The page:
In addition to these three great turns, Lee has other aces up his sleeve. This film boasts beautiful cinematography and fantastic sets. Now the Frankenstein home has become an Expressionist labyrinth of jutting angles and twisted architecture, with Lee's camera work and light making the most of harsh lines and deep shadows. The film has great visual flair, creating a rich and atmospheric world for the drama to unfold in. Jeremy Dyson in Bright Darkness notes that many subsequent directors have borrowed shots from this film - most strikingly Orson Welles' Citizen Kane; as Dyson points out Welles borrows Lee's opening sequence practically shot for shot.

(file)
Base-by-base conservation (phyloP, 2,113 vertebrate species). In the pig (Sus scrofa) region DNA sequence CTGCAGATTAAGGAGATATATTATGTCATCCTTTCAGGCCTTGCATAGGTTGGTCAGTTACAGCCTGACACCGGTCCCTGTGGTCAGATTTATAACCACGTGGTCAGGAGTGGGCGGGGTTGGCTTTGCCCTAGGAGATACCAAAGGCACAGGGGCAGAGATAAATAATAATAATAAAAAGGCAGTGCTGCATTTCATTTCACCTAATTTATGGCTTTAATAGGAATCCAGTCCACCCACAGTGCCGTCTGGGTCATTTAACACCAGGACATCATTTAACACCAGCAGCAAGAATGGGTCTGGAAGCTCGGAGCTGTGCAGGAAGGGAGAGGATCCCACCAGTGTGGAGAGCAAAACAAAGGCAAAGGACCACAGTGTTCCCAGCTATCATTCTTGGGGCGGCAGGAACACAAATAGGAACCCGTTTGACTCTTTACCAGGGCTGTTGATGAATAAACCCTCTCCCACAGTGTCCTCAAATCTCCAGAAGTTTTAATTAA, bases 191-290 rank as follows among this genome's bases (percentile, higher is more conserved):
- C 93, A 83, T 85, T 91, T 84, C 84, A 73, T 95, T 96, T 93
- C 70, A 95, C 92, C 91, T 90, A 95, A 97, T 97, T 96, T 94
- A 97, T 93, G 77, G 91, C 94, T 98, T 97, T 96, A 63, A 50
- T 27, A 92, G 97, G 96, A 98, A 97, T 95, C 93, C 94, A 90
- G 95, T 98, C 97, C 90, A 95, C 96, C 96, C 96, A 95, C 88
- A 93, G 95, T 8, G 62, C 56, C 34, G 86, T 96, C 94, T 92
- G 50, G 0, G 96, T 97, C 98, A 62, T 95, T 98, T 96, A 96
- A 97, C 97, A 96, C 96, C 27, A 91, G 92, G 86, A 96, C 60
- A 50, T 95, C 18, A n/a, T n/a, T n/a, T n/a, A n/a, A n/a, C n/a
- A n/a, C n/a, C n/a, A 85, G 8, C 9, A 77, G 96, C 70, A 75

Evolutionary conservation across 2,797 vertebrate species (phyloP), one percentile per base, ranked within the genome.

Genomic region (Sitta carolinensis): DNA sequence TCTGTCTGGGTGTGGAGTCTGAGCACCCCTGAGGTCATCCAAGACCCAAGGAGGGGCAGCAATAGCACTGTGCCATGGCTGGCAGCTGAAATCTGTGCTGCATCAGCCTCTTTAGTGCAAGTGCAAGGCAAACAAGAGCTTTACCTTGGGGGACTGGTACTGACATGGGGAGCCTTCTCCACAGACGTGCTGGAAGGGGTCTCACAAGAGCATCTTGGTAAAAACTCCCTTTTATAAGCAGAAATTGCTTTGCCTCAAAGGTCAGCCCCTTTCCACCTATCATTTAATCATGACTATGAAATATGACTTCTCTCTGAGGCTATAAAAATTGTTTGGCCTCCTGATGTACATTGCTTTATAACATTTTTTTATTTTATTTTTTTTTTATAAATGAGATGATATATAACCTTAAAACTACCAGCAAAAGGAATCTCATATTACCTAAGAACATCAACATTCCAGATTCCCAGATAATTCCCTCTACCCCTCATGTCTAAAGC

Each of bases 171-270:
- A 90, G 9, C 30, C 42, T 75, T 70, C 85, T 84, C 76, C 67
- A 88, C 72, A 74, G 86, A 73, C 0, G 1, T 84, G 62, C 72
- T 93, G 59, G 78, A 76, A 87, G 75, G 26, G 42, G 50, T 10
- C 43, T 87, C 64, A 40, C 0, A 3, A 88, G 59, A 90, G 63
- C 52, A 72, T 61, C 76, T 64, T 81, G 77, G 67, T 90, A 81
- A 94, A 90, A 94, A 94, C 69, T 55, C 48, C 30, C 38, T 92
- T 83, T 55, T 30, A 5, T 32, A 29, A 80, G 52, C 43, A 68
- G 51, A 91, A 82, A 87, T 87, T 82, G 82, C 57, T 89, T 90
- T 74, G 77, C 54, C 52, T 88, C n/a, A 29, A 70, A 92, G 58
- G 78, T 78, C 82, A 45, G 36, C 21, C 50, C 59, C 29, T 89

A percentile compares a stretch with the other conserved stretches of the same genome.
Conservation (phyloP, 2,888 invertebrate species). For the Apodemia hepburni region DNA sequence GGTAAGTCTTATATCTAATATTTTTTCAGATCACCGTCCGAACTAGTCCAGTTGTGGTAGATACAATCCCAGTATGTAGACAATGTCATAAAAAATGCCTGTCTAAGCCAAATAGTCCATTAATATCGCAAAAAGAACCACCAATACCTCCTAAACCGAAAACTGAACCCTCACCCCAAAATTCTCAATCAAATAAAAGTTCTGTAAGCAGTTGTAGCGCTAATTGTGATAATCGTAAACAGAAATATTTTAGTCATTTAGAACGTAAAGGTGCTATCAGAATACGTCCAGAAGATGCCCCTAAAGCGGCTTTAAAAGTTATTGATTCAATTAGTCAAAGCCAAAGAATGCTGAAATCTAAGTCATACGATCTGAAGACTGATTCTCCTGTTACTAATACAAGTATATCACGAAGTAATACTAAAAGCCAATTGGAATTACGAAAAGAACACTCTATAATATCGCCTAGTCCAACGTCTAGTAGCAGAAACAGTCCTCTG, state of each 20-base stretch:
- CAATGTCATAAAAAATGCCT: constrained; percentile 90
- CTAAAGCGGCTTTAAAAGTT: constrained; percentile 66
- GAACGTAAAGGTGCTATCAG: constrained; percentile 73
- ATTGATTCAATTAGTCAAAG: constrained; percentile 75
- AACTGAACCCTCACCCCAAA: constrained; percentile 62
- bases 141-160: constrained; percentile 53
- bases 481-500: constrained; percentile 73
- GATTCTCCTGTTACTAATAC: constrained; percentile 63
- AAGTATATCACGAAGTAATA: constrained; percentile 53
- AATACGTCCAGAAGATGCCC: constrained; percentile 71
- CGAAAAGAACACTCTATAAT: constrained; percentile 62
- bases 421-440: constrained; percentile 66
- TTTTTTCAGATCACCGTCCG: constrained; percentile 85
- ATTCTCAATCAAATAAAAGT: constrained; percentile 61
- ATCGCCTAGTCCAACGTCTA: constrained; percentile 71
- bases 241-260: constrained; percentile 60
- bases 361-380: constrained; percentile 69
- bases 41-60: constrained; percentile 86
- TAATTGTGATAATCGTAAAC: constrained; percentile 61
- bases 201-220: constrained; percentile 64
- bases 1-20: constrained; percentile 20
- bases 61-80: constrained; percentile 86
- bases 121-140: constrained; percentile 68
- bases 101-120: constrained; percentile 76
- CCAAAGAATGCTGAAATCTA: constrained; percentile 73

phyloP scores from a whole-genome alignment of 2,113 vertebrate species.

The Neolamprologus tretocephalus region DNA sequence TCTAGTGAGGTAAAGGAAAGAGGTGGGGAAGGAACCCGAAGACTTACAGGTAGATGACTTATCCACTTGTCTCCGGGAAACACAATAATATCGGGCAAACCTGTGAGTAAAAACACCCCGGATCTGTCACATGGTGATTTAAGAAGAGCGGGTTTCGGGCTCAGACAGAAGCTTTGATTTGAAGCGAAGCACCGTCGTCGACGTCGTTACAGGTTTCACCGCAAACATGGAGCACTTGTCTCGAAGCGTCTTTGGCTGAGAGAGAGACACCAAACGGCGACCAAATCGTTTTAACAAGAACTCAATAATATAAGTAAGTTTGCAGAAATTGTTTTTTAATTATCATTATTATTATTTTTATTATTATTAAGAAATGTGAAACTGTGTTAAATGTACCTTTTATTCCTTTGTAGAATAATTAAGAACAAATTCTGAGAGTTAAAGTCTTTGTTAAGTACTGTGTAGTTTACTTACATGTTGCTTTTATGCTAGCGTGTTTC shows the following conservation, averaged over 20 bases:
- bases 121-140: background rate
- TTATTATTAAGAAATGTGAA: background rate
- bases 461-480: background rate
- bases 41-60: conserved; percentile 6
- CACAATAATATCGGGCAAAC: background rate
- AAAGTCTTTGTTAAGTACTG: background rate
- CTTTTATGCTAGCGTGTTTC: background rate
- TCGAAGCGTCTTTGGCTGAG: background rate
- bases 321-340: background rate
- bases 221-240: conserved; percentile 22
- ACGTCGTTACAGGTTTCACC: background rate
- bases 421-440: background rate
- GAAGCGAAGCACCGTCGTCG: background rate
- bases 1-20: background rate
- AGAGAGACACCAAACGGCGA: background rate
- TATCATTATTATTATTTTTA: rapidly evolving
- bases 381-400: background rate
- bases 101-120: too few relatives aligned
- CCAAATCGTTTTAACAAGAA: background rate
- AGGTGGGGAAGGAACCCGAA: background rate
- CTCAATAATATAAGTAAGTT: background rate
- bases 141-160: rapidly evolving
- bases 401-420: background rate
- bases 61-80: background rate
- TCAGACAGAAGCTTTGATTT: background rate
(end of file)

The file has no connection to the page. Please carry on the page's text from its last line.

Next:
Son of Frankenstein is a fine film. It not only delivers the expected chills but also continues to intelligently explore wider themes. Lee wisely focuses the action through the character's relationships rather mere monster mayhem, and in doing so creates genuine drama and tension. It is a worthy sucessor to the Whale films and in my view comfortably equals them, forming a very solid trilogy of Frankenstein movies. It's actually my favourite of the Universal sequels - though it's a very close call between Son of Frankenstein and Bride of Frankenstein.
However this was to be the last outing for Karloff as the monster, and the following films of the series would not maintain the high standards of the first three...